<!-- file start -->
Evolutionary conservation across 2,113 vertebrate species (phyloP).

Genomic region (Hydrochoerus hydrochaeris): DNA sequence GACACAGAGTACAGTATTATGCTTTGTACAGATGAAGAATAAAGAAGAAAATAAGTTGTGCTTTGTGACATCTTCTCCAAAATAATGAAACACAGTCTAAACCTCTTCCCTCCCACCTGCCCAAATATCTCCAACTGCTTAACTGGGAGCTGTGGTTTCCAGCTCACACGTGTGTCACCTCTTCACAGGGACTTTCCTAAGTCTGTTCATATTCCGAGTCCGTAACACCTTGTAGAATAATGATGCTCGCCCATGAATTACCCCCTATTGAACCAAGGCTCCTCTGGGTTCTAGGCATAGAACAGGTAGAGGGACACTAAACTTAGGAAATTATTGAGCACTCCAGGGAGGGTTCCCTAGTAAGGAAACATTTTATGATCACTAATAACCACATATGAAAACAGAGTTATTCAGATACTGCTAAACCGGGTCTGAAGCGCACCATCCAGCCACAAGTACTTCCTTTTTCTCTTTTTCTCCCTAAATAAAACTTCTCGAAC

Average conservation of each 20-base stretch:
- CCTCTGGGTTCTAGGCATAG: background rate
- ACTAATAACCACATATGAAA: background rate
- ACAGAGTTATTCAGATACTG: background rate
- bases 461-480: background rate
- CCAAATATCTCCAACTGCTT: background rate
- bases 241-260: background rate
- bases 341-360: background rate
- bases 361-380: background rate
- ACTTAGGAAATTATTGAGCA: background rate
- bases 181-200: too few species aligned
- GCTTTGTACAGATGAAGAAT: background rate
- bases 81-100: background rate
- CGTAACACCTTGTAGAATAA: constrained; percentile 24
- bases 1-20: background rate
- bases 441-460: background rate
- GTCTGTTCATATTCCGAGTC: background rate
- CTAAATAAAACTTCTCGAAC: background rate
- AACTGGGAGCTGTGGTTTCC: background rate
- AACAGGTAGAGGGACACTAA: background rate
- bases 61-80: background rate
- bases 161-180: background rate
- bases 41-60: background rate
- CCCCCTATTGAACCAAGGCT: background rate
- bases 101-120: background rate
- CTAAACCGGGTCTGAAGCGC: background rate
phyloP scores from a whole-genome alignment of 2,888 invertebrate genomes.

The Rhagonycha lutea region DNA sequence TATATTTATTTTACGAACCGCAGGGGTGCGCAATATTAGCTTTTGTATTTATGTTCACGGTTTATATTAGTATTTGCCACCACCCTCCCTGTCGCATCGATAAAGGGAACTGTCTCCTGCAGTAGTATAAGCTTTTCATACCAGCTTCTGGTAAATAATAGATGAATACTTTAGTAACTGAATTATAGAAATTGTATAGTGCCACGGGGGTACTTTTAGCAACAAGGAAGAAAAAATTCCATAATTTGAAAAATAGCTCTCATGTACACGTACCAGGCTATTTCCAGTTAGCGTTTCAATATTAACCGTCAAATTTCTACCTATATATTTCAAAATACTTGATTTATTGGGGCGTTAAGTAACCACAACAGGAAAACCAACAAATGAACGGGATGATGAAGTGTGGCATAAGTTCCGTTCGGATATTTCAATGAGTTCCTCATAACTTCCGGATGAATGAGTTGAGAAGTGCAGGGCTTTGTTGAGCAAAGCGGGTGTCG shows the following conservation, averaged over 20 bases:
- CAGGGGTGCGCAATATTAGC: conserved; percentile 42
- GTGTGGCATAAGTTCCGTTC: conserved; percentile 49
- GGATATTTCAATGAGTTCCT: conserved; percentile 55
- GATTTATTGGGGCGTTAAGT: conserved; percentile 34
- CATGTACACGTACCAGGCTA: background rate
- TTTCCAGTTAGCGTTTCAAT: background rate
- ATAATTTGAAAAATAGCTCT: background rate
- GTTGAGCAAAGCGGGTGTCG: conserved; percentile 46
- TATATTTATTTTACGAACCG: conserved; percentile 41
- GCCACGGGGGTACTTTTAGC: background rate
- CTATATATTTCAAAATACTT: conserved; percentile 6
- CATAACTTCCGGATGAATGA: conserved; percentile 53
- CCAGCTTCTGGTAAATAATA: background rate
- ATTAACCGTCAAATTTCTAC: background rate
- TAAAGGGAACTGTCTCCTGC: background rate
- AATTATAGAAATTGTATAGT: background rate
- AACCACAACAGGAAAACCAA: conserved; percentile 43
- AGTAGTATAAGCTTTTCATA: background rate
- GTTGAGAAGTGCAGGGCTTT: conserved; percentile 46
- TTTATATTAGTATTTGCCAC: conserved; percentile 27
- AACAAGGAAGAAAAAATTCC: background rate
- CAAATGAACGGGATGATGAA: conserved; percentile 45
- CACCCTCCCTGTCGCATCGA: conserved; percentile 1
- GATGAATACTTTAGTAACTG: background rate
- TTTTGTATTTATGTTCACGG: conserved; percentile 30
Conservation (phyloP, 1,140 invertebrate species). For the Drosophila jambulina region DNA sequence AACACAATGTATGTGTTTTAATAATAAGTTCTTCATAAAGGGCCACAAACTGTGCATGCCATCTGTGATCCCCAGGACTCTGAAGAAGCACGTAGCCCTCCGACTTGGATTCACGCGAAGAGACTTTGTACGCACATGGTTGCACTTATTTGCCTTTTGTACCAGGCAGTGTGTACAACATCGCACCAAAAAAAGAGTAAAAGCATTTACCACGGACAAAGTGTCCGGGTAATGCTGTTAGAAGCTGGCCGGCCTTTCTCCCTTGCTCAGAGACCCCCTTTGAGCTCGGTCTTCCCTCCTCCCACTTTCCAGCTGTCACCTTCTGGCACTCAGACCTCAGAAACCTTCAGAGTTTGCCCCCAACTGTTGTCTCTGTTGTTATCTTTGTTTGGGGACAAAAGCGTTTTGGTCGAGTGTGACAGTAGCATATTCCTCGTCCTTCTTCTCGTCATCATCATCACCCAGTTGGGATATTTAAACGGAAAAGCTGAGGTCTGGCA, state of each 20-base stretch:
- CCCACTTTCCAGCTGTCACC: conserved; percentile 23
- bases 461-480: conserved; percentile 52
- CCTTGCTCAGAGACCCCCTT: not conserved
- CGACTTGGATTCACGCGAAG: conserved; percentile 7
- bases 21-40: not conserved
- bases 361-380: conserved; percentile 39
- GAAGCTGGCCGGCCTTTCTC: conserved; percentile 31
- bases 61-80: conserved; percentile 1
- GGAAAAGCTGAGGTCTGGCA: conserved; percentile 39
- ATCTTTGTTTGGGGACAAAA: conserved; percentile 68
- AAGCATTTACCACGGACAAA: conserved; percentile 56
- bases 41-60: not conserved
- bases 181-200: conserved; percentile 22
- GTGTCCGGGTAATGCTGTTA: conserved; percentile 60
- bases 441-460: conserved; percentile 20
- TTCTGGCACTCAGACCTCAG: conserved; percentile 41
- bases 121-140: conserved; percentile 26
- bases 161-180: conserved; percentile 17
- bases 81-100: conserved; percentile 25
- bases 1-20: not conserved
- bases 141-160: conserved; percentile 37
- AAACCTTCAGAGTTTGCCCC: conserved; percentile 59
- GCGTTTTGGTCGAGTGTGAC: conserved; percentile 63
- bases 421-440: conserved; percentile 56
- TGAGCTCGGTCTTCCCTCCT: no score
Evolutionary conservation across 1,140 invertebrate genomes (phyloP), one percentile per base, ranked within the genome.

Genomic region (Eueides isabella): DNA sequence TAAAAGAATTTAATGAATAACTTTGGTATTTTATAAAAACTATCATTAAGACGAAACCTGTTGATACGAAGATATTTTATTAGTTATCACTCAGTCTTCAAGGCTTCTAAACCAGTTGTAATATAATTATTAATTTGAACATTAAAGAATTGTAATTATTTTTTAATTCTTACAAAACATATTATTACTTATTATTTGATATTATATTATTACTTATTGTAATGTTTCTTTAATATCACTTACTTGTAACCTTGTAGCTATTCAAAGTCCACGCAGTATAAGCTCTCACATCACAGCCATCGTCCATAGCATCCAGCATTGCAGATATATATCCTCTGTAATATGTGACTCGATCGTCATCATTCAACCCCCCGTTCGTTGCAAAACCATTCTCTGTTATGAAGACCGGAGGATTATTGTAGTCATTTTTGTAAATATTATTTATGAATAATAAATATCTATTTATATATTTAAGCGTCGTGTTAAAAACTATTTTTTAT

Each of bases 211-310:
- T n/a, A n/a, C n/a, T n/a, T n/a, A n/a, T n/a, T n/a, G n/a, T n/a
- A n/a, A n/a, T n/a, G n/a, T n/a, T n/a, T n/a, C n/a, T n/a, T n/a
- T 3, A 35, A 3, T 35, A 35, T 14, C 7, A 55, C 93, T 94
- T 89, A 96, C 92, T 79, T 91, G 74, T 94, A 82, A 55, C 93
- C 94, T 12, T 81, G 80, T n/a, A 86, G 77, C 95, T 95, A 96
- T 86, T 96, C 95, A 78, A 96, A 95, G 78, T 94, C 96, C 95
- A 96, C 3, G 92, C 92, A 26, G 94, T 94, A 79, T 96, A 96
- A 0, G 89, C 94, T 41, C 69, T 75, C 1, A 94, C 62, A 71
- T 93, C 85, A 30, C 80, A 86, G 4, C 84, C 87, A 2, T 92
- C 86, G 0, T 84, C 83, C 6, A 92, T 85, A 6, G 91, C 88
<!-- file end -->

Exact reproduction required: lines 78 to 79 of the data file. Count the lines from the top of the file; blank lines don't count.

- AAACCTTCAGAGTTTGCCCC: conserved; percentile 59
- GCGTTTTGGTCGAGTGTGAC: conserved; percentile 63